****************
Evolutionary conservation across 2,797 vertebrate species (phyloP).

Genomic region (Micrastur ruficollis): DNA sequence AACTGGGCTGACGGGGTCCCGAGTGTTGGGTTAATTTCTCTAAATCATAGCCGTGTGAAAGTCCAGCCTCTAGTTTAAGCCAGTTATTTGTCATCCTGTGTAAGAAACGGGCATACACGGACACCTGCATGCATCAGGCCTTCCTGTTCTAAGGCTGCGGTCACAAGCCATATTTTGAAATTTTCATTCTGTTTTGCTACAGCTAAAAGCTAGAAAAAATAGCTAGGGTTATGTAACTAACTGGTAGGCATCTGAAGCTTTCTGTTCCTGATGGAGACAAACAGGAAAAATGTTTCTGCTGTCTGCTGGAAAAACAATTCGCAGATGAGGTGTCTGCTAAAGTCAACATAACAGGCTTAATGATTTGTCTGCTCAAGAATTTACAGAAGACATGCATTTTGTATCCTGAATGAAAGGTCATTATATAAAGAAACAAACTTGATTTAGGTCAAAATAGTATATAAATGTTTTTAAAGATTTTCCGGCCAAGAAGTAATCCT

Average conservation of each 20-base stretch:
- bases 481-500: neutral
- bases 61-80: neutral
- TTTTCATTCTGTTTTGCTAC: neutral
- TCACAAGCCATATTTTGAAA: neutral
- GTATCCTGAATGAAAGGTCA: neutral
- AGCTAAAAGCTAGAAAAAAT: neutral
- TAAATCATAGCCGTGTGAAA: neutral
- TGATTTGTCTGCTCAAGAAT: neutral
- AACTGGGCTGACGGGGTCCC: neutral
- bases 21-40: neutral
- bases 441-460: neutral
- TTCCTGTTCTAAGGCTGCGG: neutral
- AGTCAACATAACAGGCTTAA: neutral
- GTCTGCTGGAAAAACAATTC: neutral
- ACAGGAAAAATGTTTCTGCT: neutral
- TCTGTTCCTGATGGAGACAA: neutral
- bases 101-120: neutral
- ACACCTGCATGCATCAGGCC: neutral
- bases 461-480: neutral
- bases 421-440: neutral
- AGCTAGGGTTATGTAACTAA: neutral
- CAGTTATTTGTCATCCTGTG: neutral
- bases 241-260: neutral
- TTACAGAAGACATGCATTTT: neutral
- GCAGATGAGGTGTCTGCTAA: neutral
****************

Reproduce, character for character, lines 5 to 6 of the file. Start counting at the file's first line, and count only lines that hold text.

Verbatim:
- bases 61-80: neutral
- TTTTCATTCTGTTTTGCTAC: neutral